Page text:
Jeanne Esch – Traverse City, MI

Finding a skilled dog trainer is difficult. I feel fortunate to have found Janet DiPirro to help me with the training of my Golden Retriever, Luke.

Luke is my third dog. While my knowledge of dogs has grown over the years, my ability to teach my own dog more than sit, down, and maybe stay, has not grown enough that I felt competent to train him. I needed a good trainer. In Janet I found a great trainer who was able to assess my dog’s skills as well as my skills. 

Dog training is a talent that grows with experience. A good dog trainer really is teaching more than sit, down, and stay. A good trainer learns your dog’s body language and then passes that knowledge onto you, the owner. A good trainer knows that each dog is different and teaches your dog with an understanding of those differences. A good dog trainer also knows that dog owners learn in different ways and helps each individual to understand how to best work with their dog.

I’ve been fortunate to have Janet work with Luke and to watch her as she works with other people and their dogs. She took the time to not only know my dog but to think through the best way to teach him. Did he need more play time? Did he need less play time? Was he confused by circumstances? Was he getting too many or too few commands? At each stage of Luke’s learning, Janet observed and came up with solutions that helped Luke, and me, to learn.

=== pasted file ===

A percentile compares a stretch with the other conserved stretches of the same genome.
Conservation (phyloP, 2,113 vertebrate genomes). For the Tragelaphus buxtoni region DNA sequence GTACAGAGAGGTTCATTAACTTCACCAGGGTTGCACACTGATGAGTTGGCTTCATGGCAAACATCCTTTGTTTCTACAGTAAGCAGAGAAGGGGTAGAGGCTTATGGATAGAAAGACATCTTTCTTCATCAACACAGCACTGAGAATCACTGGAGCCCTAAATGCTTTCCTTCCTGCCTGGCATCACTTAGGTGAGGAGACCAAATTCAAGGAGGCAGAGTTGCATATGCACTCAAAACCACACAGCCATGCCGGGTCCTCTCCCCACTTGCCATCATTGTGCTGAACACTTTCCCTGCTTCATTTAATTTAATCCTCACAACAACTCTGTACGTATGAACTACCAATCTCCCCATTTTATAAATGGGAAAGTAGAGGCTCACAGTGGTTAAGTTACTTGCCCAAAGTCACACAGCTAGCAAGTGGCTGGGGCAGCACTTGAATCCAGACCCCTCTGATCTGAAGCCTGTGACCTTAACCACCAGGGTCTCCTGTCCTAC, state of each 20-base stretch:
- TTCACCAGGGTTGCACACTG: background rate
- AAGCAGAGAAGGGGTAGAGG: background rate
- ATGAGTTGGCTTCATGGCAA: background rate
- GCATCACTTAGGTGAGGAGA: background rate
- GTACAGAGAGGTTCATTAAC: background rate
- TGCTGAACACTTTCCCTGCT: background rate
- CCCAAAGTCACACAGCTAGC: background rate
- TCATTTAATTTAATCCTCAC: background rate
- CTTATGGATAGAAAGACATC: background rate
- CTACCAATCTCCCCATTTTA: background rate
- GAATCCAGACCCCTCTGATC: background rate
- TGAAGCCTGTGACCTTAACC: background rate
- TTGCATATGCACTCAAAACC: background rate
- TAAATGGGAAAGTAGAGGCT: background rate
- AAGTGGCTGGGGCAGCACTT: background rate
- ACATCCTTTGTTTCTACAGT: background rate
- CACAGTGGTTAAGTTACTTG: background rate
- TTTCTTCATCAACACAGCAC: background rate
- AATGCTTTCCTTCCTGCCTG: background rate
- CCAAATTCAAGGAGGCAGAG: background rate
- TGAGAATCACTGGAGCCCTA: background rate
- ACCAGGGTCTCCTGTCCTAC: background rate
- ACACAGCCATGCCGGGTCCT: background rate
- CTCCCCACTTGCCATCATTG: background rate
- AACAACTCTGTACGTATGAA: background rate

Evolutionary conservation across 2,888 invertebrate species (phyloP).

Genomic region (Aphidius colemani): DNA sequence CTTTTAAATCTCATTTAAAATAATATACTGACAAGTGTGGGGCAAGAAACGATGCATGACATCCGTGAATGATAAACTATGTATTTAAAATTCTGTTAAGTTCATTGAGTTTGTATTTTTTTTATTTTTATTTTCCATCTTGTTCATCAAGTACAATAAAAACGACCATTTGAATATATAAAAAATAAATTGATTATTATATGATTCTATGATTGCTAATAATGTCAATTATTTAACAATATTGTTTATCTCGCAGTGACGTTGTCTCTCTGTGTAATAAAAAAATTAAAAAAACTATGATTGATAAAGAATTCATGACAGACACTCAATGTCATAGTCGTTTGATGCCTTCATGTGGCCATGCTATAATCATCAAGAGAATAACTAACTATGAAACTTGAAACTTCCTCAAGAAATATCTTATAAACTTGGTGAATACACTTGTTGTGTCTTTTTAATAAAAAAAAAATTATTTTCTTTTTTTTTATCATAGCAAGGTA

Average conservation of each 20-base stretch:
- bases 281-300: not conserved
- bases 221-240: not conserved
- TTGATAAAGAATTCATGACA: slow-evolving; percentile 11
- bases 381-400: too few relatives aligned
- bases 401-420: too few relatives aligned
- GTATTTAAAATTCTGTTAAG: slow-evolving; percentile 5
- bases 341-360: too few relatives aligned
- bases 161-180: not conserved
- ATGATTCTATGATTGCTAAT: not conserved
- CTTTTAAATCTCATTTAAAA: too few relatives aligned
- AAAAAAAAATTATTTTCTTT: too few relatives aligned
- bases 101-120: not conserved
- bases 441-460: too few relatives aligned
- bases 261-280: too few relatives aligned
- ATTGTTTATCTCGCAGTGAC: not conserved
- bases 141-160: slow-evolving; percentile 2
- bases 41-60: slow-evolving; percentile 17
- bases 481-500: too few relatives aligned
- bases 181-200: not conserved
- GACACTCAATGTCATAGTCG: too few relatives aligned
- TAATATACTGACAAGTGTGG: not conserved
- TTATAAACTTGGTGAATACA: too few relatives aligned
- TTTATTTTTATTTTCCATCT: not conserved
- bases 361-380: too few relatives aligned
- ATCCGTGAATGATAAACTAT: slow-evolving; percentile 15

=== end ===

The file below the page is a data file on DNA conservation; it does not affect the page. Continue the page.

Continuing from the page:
With Janet’s help Luke earned his Canine Good Citizenship certificate. To earn this certificate, Luke had to learn loose leash walking, good manners when others approached us, to handle noises and crowds, and so forth. These skills were especially important as Luke was going to be a service dog for me.

A good trainer teaches the owner as well as the dog. Janet taught me to allow Luke time to respond to the commands given. She taught Luke to walk on lead, and then taught me to trust Luke’s ability to do so rather than to use his leash as a handle to guide him.

With Janet, Luke went from a smart, funny, sometimes a little crazy, young dog to a smart, funny, lovable working dog. He became able to control himself when control was needed. While he looks to me for commands, he also has learned when he must keep himself under control. He also knows when it’s play time and he does both, work and play, with joy.

In addition to good obedience, Janet was able to teach Luke skills that help with my daily living. Watching Luke, Janet was able to adapt skills so that Luke could have success. For example: Luke carrying a bag, as a backpack or grocery bag, would be helpful for me, but was a difficult skill for Luke. Carrying a ball was easy for him. Janet determined that adding a ball to the handle of a bag gave Luke a place to grab onto so he could carry a bag with success.  Luke also learned such things as “touch” to help him learn to get objects needed and to open/close doors with a nudge of his paw. After working with Janet Luke received his service dog certificate easily.

With Janet’s help I learned the importance of communication between Luke and me. I learned that there can be too little communication or, mostly in my case, too much communication. I learned to quit repeating commands and to give Luke a chance to respond. I learned to keep my expectations for Luke reasoned, but high. I learned to trust Luke.

I also learned to trust Janet. After time with Janet, Luke became more sure of himself. He grew into a dog who not only brings smiles, but brings comfort to my heart and soul.